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  1. #1 by Kit Flynn on July 26, 2014 - 10:37 am

    Catherine, in my garden Chasmanthium latifolium seeds all over and is a menace. I have been trying to get rid of it for the past five years so I would have to provide a caveat that it can be invasive. I love the flower heads, love the grass–but have concluded it’s not worth the constant weeding.

    Kit

    • #2 by piedmontgardener on July 26, 2014 - 11:16 am

      Hi, Kit!

      Color me surprised to hear about your problems with aggressive River Oats. I’ve never heard the folks at the NC Botanical Garden mention any aggressive tendencies with this plant, nor is it mentioned in the literature I consulted. You must provide absolutely perfect habitat for it.

      Is it possible that you have fewer critters stopping by to munch on the seeds? As I wrote, the seed heads on mine always seem to disappear by late summer, clearly eaten by something.

      I still think this native grass would be a good candidate for a shady rain garden, which likely will not be in a part of the landscape that will be routinely scrutinized.

      It’s always great to hear from you, Kit. Thanks for stopping by!

  2. #3 by Kit Flynn on July 27, 2014 - 10:21 am

    In my yard, it has seeded everywhere. Plus, it’s deep-rooted, so is hard to pull out. With my fenced-in yard, I probably don’t have anything eating it but even my deer left it alone. I have tons of birds, but they ignored it. My seed heads never disappeared. I wish I could grow it but for me it hasn’t been worth the trouble. Love your blog, keep it up!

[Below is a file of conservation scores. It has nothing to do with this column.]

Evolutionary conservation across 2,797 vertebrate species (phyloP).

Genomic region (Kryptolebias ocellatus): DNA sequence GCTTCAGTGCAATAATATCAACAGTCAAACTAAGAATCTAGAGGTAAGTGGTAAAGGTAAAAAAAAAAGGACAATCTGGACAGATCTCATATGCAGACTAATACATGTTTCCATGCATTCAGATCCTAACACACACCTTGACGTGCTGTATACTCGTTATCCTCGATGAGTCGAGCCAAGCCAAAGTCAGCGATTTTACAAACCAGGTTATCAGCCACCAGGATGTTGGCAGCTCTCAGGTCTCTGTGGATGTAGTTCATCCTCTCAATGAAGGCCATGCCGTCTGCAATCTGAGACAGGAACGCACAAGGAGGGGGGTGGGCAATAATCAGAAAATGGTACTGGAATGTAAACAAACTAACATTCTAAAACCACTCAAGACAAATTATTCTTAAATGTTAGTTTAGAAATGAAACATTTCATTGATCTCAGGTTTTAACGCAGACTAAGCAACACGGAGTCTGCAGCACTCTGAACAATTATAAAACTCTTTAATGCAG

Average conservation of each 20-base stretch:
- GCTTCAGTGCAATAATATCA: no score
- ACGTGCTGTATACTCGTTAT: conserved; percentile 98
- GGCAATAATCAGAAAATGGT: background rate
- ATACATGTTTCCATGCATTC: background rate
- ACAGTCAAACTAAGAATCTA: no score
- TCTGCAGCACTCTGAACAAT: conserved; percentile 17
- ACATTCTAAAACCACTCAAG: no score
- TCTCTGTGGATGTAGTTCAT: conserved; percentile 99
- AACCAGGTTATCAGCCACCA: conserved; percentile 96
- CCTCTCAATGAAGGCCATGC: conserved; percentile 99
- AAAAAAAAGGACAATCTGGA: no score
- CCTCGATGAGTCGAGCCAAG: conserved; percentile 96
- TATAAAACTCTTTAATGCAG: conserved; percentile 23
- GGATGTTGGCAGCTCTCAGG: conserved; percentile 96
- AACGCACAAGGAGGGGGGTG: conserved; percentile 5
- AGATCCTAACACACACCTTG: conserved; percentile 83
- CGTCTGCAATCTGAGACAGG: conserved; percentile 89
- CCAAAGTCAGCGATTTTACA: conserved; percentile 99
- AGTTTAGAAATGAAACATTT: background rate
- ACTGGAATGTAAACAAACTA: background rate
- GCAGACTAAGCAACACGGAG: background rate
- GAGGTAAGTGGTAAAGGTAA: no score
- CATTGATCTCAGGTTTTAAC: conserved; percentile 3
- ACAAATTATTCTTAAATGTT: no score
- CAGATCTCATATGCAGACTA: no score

• #4 by piedmontgardener on July 27, 2014 - 11:00 am

      I’m sorry they didn’t work out for you, Kit. I suspect that my much less tamed landscape harbors more mice and other rodents that find the seeds tasty.

      This kind of occurrence is one of the reasons gardening remains perpetually fascinating. We never quite know which plant will thrive, which will struggle, and which will make a play for world domination. :)

      I’m glad you’re still enjoying my blog. Thanks again for stopping by!

  3. #5 by Kit Flynn on July 29, 2014 - 10:55 am

    It’s a great blog!

  4. #7 by Nell on September 12, 2014 - 12:19 pm

    I have had the same experience as other posters — rampant self-seeding. They’re a beautiful grass, but after quite a bit of work, I’ve reduced them to one clump at a corner that thrives on moisture from a downspout — and I cut off the seedheads once the plant turns its beautiful tawny color in fall.

    I regret depriving animals of the seeds, and depriving us of the great look of the trembling seedheads against snow, but I just don’t have the extra time to root out the amazing number of seedlings in spring and summer. They’d be fantastic for a naturalized area.

    I’m in zone 6b in the western foothills of the Blue Ridge in Virginia.

    • #8 by piedmontgardener on September 12, 2014 - 3:35 pm

      Welcome, Nell. Thanks for sharing your experience with this lovely native. I’m glad you’ve devised a way to live with it while still controlling its tendency to spread.

      Thanks for stopping by!